The above heating and controlled cooling process is termed a Q-P process. The Q-P process is a procedure, by which an object is rapidly cooled down from austenitic temperature of the material in question to a temperature between the temperature at which martensite begins to form and the temperature at which martensite formation is finished. This causes the transformation of austenite to martensite to be incomplete. Part of austenite remains in the metastable state and is then enriched and therefore stabilized through diffusion-based redistribution of carbon. This takes place at temperatures slightly above the original temperature of the previous cooling step. After several minutes, the process of diffusion-based stabilization is finished and the product is cooled down to the ambient temperature. This process results in a structure which shows higher residual ductility than structures obtained by conventional processes at the same strength values. The principle is the formation of thin foils of plastic and deformable retained austenite along the boundaries of strong and hard martensite laths or plates. Under overload, retained austenite slows down catastrophic fracture propagation, thus increasing the residual ductility to twice as high value, which may then reach above 10%. The finer the martensite particles, the better mechanical properties can be achieved by this procedure. Since martensite forms within austenite upon cooling, the appearance of the resulting microstructure will depend on the austenite grain size. In the course of conventional heat treatment, the size of grain increases during heating and, at the same time, the size of resulting martensite particles increases. In order to refine these particles, the microstructure of retained austenite needs to be refined. This can only be achieved by forming at appropriate temperature.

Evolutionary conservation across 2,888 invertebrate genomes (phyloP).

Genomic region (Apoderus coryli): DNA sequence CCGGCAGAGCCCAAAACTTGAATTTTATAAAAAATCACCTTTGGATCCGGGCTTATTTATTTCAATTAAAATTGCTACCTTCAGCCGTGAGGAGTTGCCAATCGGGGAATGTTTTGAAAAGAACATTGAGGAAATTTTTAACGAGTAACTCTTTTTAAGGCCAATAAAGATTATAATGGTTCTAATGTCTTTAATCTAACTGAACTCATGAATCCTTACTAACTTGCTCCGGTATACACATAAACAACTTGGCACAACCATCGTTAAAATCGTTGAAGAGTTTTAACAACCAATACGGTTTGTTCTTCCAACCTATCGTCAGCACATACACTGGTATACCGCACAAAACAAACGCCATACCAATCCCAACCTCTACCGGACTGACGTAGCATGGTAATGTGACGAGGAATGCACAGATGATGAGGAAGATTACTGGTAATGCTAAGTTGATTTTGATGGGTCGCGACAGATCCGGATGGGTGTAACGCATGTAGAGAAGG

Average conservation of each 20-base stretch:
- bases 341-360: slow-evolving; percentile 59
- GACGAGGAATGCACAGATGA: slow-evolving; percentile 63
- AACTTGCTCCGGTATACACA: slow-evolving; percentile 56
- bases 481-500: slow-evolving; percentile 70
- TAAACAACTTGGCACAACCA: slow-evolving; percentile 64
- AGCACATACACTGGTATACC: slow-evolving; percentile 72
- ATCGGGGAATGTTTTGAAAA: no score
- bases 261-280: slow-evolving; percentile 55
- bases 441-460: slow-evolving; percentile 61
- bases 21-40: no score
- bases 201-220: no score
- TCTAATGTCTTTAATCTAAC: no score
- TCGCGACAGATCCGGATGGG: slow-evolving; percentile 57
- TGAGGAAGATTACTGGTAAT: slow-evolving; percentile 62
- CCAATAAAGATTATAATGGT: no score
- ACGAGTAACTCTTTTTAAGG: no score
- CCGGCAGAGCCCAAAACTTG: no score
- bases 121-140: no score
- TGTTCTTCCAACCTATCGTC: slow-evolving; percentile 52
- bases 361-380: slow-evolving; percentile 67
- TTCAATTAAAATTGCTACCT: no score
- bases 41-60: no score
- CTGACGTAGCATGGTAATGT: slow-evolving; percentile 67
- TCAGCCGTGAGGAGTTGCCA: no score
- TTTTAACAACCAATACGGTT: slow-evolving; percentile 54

BRIEF DESCRIPTION OF THE DRAWINGS
 An example of an embodiment illustrating the proposed method of the invention is described with reference to the drawings submitted herewith in which:
 FIG. 1 is a cross-sectional view of a body of initial hollow stock to be converted in accordance with the process of the present invention positioned in operative relationship to a heater;
 FIG. 2 is a cross-sectional view showing the transformation of the initial hollow stock to a desired final shape in a forming device;
 FIG. 3 is a cross-sectional view showing the cooling of the final shape by an initial cooling device;
 FIG. 4 is a cross-sectional view showing the treatment of the final shape by an annealing device; and
 FIG. 5 is a view of a final cooling device carrying two of the final shapes for final cooling.
DETAILED DESCRIPTION OF AN EMBODIMENT OF THE INVENTION
 Referring now to FIG. 1 of the drawings, hollow initial stock 1 is made of metal, preferably steel. For purposes of example, the hollow initial stock 1 may be produced by conventional methods from a steel alloy such as for this example and as identified using Euronorm steel standard nomenclature, from 42SiCr, an alloy having a chemical composition set forth in Tab. 1. The hollow initial stock 1 is heated at the first step (I) to an austenitic temperature, which for the allow of this example is about 910° C. in a device for heating 2. In this case, the device for heating 2 uses the induction heating principle.